Allergic Rhinitis

What is Allergic rhinitis?

Allergic rhinitis is an allergy disease that involves one of the respiratory tract organs, the nose. Allergy is defined as an abnormal/extreme sensitivity to a substance that does not cause any issues in the majority of the population. A person's allergy depends on genetic and environmental factors. Someone with a strong family history has a higher risk of allergy compared with a person who does not have such background.

Allergic rhinitis is categorized based on the duration and severity of the symptoms. If the symptoms persist for less than 4 days a week or less than 4 consecutive weeks a year, this instance is categorized as intermittent/seasonal allergy (also known as hay fever). If the symptoms persist for more than 4 days a week and more than 4 consecutive weeks a year, it is classified as “persistent” allergic rhinitis. If the symptoms are accompanied by discomforting instances such as sleep issues or difficulty maintaining daily activities (work, school) the disease falls under the “medium-severe” category, if there are no discomforting issues related to sleep or daily activities, it is categorized as “mild”.

What are the symptoms of Allergic Rhinitis?

Allergic rhinitis patients mainly complain of sneezing, itching in the nose and eyes, nasal discharge and congestion. Coughing, weakening of smell and taste sensations and hoarseness are also some of the rarely observed symptoms.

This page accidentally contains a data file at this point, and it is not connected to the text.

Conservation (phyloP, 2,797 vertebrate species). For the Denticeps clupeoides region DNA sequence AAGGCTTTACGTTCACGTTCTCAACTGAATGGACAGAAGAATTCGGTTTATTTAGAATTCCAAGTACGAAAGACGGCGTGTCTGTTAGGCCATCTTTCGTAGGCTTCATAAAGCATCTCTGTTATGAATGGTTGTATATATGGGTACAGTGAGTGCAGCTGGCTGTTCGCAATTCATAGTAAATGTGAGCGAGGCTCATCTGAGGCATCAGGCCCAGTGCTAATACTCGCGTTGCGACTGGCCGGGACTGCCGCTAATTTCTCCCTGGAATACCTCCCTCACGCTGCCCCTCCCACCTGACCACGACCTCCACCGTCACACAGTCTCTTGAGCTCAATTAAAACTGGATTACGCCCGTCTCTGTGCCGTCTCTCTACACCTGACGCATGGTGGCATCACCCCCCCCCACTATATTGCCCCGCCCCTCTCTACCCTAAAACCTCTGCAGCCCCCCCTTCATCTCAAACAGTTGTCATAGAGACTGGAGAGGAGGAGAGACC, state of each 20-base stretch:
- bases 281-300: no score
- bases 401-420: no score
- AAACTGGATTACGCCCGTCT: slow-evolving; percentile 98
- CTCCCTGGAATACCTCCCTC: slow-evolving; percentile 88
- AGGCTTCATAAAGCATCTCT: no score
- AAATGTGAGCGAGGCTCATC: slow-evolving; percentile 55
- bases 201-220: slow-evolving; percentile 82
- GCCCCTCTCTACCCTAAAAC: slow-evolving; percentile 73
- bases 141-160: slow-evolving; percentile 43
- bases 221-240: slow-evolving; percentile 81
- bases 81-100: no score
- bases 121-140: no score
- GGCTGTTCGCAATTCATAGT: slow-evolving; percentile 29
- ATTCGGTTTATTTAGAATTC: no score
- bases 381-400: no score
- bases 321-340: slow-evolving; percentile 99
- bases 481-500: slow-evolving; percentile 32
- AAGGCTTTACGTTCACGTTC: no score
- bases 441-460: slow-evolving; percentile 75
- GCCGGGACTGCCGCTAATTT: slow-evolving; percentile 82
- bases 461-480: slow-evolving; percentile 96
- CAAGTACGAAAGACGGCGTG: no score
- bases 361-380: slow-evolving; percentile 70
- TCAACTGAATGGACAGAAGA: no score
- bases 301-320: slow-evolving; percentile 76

In seasonal allergy cases these complaints usually occur in the spring due to pollens while in persistent allergic rhinitis cases, mites, fungus and pet hair are the main triggers.

Why is Allergic Rhinitis important?

Allergic rhinitis causes significant social, clinical and economic loss. These symptoms may affect patients' life directly. Some patients may have trouble sleeping or maintaining daily activities which can cause issues at work or school. Allergic rhinitis can also be accompanied by asthma, sinusitis, otitis media, food allergies and allergic skin diseases.

How is Allergic Rhinitis diagnosed?

Patient's age, times of the year or places where the symptoms are aggravated, accompanying diseases, relatives with allergies are important factors that should be taken into account in the diagnosis of allergic rhinitis. Following examination and questioning, an allergy test may be conducted. These tests include skin tests or blood tests.

How is Allergic Rhinitis treated?

Allergic Rhinitis treatment can be threefold:

1)Preventative measures: Avoiding the allergy causing substance

2)Medication: Medication is crucial to allergy treatment. This includes oral antihistamines, steroid nasal sprays, oral leukotriene receptor antagonists, decongestant nasal sprays. Patients who complain of redness in the eye or itching may also use eye drops to alleviate these symptoms.  

3) Immunotheraphy (Vaccination): The allergen substance is introduced to the patient in incrementally increased volumes in order to lower the body's sensitivity.

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